To The Editor,
On August 19th, 2019, The Review published my 2019 pre-election Letter to the Editor titled ‘Another Ride On The Titanic’.
This letter speaks to where I was right in my 2019 read of the tea leaves, where I was wrong, and what the tea leaves are telling me this time around.
From what the scientific experts are telling us, I was sadly only too right in saying we are still very much on course for our fatal encounter with the iceberg.
They are now openly telling us:
- that while the window of opportunity to avoid the worst is still there, the time to do so before it closes is much shorter than thought,
- the task is that much larger, and
- the risks of not NOW getting on with the planning and implementation of the very real social and economic system changes the future calls for is now openly defined as nothing less than an ‘Existential Crisis’.
What we learned about the global pandemic over the past year is that, while our scientific experts had some years back made our political masters well aware and amply warned to prepare for its advent and that would move with alarming speed and virulence, they failed to adequately prepare to do so.
While I’d like to blame them for not acting sooner, I truly believe the culprit lies as much with the person in the mirror as it does with our politicians.
Why so? Very simple. Because we are doing the very same thing when it comes to the advent, the alarming speed and the virulence of the climate crisis before us.
A very present and existential crisis that our experts have been warning us and our political masters of for at least some twenty years.
Yet despite the serious and insurmountable costs this climate emergency will likely inflict upon future generations, our current generation has little direct incentives to fix it.
To many of us, the reverence of life simply extends little further than I, I, me, me, my. Il y en trop parmi nous qui ne voyons que demain et non à l’avenir.
In his recently released book ‘Value(s)’, Mark Carney points out that “when pushed, societies have (historically) prioritized health first and foremost, and then looked at addressing the economic consequences.”
Carney points out that when push comes to shove, our survival as a species has always come from acting together as communitarians and not as utilitarians and libertarians.
That it is only by joining the values of economic dynamism and efficiency with those of solidarity, fairness responsibility and compassion that we stand a chance of “building back better” and “NOT on an economic determination of where the net benefit lies.”
Q – So which Party do I want to see win the next election?
A – None of them. As in the last election, I still want a minority government.
As David Suzuki has pointed out, you’d like to think that facing a real existential threat to our way of life would prompt us to assume a war footing and marshal everything we have to fight for survival. Unfortunately, this response only takes hold in actual war situations, where the threat is “other people that we can shoot and kill in glorious fashion.”
When the threat comes not from enemy people, but from our own nature, we find it much harder to rise to the occasion. Where is the glory in recognizing the folly of our own greed and profligacy? Leaders [as Suzuki correctly states] are sadly not elected on such things. We go on wanting leaders who will give us more, leading us ever onwards, upwards and into the grave.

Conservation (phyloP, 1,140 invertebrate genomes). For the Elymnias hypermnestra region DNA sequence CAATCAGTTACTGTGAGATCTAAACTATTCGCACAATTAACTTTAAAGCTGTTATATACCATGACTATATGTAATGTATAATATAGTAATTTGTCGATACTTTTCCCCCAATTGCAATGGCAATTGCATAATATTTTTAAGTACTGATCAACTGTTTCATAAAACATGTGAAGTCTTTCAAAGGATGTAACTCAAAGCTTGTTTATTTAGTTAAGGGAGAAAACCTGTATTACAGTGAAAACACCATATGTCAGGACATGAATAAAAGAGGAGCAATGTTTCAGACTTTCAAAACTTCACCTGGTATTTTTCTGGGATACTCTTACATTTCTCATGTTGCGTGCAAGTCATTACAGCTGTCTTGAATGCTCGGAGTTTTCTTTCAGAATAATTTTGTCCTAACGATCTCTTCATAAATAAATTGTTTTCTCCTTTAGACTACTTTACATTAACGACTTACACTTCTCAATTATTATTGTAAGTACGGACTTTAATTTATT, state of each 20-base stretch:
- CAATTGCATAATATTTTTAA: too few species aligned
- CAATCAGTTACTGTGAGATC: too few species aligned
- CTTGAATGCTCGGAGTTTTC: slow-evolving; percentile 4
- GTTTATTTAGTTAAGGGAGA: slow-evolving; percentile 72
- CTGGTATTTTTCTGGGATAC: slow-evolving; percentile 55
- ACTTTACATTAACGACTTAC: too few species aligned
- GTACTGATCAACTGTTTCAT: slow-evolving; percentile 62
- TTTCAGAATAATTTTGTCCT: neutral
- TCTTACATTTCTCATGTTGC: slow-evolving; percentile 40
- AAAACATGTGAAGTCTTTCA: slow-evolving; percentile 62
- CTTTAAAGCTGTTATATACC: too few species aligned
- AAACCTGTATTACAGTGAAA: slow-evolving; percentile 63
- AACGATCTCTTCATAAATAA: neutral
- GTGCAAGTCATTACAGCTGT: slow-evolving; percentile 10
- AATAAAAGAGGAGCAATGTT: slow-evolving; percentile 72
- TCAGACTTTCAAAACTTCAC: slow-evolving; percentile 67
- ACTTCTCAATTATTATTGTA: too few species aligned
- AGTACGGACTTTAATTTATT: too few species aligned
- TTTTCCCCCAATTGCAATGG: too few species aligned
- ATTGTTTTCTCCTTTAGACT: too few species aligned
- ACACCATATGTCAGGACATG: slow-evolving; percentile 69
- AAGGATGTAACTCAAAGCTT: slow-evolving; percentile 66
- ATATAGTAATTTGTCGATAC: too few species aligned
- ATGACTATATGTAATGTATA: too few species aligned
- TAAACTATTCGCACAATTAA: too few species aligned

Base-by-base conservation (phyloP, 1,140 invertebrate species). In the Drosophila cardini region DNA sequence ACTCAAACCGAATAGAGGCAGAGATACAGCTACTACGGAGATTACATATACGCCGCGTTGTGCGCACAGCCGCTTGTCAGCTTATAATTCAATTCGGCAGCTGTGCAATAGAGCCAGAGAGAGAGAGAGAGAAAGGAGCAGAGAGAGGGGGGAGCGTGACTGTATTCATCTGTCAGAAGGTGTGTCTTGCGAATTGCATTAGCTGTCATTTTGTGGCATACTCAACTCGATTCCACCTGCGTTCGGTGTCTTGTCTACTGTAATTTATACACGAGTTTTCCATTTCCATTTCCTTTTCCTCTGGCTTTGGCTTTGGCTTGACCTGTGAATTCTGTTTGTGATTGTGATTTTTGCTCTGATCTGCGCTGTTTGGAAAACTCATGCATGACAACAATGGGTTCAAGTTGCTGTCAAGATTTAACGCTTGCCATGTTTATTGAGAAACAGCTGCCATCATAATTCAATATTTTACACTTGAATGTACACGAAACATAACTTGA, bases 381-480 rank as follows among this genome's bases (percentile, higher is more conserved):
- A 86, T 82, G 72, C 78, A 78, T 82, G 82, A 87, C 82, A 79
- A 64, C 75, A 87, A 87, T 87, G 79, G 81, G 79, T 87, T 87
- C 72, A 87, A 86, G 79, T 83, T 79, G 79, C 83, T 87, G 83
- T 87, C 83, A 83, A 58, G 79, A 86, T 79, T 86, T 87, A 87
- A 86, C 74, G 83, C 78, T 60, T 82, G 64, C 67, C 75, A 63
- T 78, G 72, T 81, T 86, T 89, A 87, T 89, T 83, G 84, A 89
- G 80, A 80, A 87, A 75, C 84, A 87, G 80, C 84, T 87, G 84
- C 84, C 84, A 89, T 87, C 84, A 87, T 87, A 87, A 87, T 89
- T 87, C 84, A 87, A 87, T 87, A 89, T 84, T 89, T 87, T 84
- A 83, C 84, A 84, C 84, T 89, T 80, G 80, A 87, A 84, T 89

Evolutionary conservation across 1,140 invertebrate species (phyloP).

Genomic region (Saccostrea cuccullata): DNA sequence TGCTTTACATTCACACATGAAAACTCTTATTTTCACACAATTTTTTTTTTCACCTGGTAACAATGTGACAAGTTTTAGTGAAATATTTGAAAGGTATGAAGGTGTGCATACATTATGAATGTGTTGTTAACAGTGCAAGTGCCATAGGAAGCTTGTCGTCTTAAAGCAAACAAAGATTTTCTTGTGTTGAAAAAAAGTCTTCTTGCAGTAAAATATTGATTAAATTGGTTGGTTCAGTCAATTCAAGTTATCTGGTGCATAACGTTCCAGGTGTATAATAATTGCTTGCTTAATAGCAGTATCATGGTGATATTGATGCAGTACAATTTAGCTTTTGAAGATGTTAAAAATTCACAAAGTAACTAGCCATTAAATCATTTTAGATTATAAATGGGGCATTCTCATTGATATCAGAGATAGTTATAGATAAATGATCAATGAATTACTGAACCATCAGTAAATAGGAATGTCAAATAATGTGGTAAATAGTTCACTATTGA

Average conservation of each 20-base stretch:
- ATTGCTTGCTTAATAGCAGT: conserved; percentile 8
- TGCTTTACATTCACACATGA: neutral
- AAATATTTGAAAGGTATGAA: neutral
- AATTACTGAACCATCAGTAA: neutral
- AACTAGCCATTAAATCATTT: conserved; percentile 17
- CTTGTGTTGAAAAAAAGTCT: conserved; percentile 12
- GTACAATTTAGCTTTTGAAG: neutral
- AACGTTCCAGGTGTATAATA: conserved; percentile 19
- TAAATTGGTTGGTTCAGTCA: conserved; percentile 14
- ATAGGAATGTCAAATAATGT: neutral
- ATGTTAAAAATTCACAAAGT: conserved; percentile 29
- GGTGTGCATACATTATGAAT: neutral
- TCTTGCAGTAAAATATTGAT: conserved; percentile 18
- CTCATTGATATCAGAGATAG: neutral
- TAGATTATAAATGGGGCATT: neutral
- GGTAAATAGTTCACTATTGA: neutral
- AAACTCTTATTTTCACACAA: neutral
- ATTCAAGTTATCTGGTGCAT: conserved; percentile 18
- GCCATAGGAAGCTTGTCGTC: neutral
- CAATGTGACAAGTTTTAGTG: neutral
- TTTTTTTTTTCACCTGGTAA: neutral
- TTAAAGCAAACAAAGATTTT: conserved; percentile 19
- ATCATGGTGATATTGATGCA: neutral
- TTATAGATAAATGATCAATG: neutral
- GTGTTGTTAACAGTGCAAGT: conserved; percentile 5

I, like Suzuki, have chosen to set aside partisanship. With the fast closing window to deal with the crisis, I am voting for the candidate in my riding who is openly expressing her commitment to addressing the climate crisis, pure, plain and simple. An individual who respects democracy and is not scared to publicly express and defend where she stands on the climate challenges in a riding candidates debate on the matter. A candidate who is able to intelligently speak to the stakes involved in her riding and not simply echo the rhetoric of her party leader’s national platform.
My hope is to see a government filled with climate champions elected from every party. People ready to take an all-hands-on-deck approach to addressing the climate emergency. An approach similar to the way Canadians rallied during the Second World War.
After all, the Supreme Court of Canada has defined the climate emergency before us as an Existential Crisis. One that the court has clearly identified – like a World War – as a matter of peace, order and good governance. A matter that, per our Constitution, clearly falls within the jurisdiction of the federal government to oversee and deal with. A matter of peace and war.
To paraphrase the closing remarks of my August 19 ,2019 letter to the Review’s Editor, if our new government simply continues on our present course with no time-lined strategic plan to go to war – yes war – against our real enemy – our own complacency vis-à-vis the ecological crisis jeopardizing the habitability of the planet, such is tantamount to rearranging the deck chairs on the Titanic.
Knowing what we do about the ecological crisis all around us, anything short of bold climate action is unacceptable.
Times of great crisis are also truly moments of great opportunity, and, while some will give up and walk away from political activism, [in my books], the time has come to double down on our activism.
If the government parliamentarians we elect fail to take the bull by the horns and bring about clearly defined five year plans to bring about the systemic transition needed to get us to Net Zero 2050, there is little but social unrest ahead. In my opinion, anything less is no longer acceptable and must be rejected.
We owe it to those who follow.
Gary Champagne, Ottawa, Ontario